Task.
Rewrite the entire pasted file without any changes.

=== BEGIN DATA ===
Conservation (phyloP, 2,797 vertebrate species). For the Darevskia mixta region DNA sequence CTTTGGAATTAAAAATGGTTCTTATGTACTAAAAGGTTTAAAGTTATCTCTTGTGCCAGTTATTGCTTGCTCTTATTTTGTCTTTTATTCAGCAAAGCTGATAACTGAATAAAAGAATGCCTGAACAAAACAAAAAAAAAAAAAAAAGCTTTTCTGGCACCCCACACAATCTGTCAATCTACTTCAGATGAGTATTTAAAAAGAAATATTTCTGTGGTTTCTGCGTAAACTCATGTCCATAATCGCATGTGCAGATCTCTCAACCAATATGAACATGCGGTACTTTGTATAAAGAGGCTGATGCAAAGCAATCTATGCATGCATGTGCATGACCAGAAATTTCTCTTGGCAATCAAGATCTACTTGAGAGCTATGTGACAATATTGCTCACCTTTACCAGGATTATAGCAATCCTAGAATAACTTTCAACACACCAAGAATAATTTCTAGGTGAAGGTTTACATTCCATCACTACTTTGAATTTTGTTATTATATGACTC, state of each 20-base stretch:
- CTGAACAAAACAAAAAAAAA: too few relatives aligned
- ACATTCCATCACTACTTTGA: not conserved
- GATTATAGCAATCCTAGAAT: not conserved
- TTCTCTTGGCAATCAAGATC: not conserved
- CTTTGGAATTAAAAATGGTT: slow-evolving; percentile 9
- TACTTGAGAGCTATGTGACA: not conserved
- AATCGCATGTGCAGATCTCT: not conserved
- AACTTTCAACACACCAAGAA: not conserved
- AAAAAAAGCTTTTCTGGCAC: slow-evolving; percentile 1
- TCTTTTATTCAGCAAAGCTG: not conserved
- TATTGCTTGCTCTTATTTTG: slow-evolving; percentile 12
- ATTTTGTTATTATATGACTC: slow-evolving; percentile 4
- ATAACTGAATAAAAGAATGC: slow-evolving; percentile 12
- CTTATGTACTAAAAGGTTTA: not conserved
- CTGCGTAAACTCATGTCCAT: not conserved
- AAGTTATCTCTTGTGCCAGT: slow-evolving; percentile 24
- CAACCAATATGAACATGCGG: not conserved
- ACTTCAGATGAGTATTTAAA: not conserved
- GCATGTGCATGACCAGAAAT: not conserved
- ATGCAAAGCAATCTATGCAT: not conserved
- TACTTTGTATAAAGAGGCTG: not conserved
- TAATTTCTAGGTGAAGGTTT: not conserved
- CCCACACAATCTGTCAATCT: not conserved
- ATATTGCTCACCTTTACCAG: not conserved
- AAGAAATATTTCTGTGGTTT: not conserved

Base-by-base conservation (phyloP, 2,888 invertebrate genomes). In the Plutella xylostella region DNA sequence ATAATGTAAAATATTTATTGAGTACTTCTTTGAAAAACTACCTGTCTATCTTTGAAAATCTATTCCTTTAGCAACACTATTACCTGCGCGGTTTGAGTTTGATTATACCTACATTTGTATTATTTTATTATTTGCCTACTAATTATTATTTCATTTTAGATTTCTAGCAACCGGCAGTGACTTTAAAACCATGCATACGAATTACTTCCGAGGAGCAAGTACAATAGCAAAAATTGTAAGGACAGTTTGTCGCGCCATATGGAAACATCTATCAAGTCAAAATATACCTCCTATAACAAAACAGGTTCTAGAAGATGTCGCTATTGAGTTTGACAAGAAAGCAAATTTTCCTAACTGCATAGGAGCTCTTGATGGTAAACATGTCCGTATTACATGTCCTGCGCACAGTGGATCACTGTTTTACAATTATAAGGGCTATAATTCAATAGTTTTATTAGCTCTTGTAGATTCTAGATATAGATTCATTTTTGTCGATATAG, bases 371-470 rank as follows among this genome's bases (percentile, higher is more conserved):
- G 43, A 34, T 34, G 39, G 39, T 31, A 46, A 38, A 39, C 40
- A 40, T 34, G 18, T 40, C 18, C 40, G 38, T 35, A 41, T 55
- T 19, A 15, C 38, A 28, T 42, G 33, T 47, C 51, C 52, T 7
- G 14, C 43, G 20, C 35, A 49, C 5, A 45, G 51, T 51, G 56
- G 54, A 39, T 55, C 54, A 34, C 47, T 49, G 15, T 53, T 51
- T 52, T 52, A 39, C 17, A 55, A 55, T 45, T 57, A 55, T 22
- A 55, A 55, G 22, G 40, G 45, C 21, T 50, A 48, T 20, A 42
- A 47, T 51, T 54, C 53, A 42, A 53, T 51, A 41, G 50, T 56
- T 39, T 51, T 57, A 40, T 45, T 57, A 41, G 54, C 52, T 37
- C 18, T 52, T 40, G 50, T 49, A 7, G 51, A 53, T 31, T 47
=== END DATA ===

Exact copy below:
Conservation (phyloP, 2,797 vertebrate species). For the Darevskia mixta region DNA sequence CTTTGGAATTAAAAATGGTTCTTATGTACTAAAAGGTTTAAAGTTATCTCTTGTGCCAGTTATTGCTTGCTCTTATTTTGTCTTTTATTCAGCAAAGCTGATAACTGAATAAAAGAATGCCTGAACAAAACAAAAAAAAAAAAAAAAGCTTTTCTGGCACCCCACACAATCTGTCAATCTACTTCAGATGAGTATTTAAAAAGAAATATTTCTGTGGTTTCTGCGTAAACTCATGTCCATAATCGCATGTGCAGATCTCTCAACCAATATGAACATGCGGTACTTTGTATAAAGAGGCTGATGCAAAGCAATCTATGCATGCATGTGCATGACCAGAAATTTCTCTTGGCAATCAAGATCTACTTGAGAGCTATGTGACAATATTGCTCACCTTTACCAGGATTATAGCAATCCTAGAATAACTTTCAACACACCAAGAATAATTTCTAGGTGAAGGTTTACATTCCATCACTACTTTGAATTTTGTTATTATATGACTC, state of each 20-base stretch:
- CTGAACAAAACAAAAAAAAA: too few relatives aligned
- ACATTCCATCACTACTTTGA: not conserved
- GATTATAGCAATCCTAGAAT: not conserved
- TTCTCTTGGCAATCAAGATC: not conserved
- CTTTGGAATTAAAAATGGTT: slow-evolving; percentile 9
- TACTTGAGAGCTATGTGACA: not conserved
- AATCGCATGTGCAGATCTCT: not conserved
- AACTTTCAACACACCAAGAA: not conserved
- AAAAAAAGCTTTTCTGGCAC: slow-evolving; percentile 1
- TCTTTTATTCAGCAAAGCTG: not conserved
- TATTGCTTGCTCTTATTTTG: slow-evolving; percentile 12
- ATTTTGTTATTATATGACTC: slow-evolving; percentile 4
- ATAACTGAATAAAAGAATGC: slow-evolving; percentile 12
- CTTATGTACTAAAAGGTTTA: not conserved
- CTGCGTAAACTCATGTCCAT: not conserved
- AAGTTATCTCTTGTGCCAGT: slow-evolving; percentile 24
- CAACCAATATGAACATGCGG: not conserved
- ACTTCAGATGAGTATTTAAA: not conserved
- GCATGTGCATGACCAGAAAT: not conserved
- ATGCAAAGCAATCTATGCAT: not conserved
- TACTTTGTATAAAGAGGCTG: not conserved
- TAATTTCTAGGTGAAGGTTT: not conserved
- CCCACACAATCTGTCAATCT: not conserved
- ATATTGCTCACCTTTACCAG: not conserved
- AAGAAATATTTCTGTGGTTT: not conserved

Base-by-base conservation (phyloP, 2,888 invertebrate genomes). In the Plutella xylostella region DNA sequence ATAATGTAAAATATTTATTGAGTACTTCTTTGAAAAACTACCTGTCTATCTTTGAAAATCTATTCCTTTAGCAACACTATTACCTGCGCGGTTTGAGTTTGATTATACCTACATTTGTATTATTTTATTATTTGCCTACTAATTATTATTTCATTTTAGATTTCTAGCAACCGGCAGTGACTTTAAAACCATGCATACGAATTACTTCCGAGGAGCAAGTACAATAGCAAAAATTGTAAGGACAGTTTGTCGCGCCATATGGAAACATCTATCAAGTCAAAATATACCTCCTATAACAAAACAGGTTCTAGAAGATGTCGCTATTGAGTTTGACAAGAAAGCAAATTTTCCTAACTGCATAGGAGCTCTTGATGGTAAACATGTCCGTATTACATGTCCTGCGCACAGTGGATCACTGTTTTACAATTATAAGGGCTATAATTCAATAGTTTTATTAGCTCTTGTAGATTCTAGATATAGATTCATTTTTGTCGATATAG, bases 371-470 rank as follows among this genome's bases (percentile, higher is more conserved):
- G 43, A 34, T 34, G 39, G 39, T 31, A 46, A 38, A 39, C 40
- A 40, T 34, G 18, T 40, C 18, C 40, G 38, T 35, A 41, T 55
- T 19, A 15, C 38, A 28, T 42, G 33, T 47, C 51, C 52, T 7
- G 14, C 43, G 20, C 35, A 49, C 5, A 45, G 51, T 51, G 56
- G 54, A 39, T 55, C 54, A 34, C 47, T 49, G 15, T 53, T 51
- T 52, T 52, A 39, C 17, A 55, A 55, T 45, T 57, A 55, T 22
- A 55, A 55, G 22, G 40, G 45, C 21, T 50, A 48, T 20, A 42
- A 47, T 51, T 54, C 53, A 42, A 53, T 51, A 41, G 50, T 56
- T 39, T 51, T 57, A 40, T 45, T 57, A 41, G 54, C 52, T 37
- C 18, T 52, T 40, G 50, T 49, A 7, G 51, A 53, T 31, T 47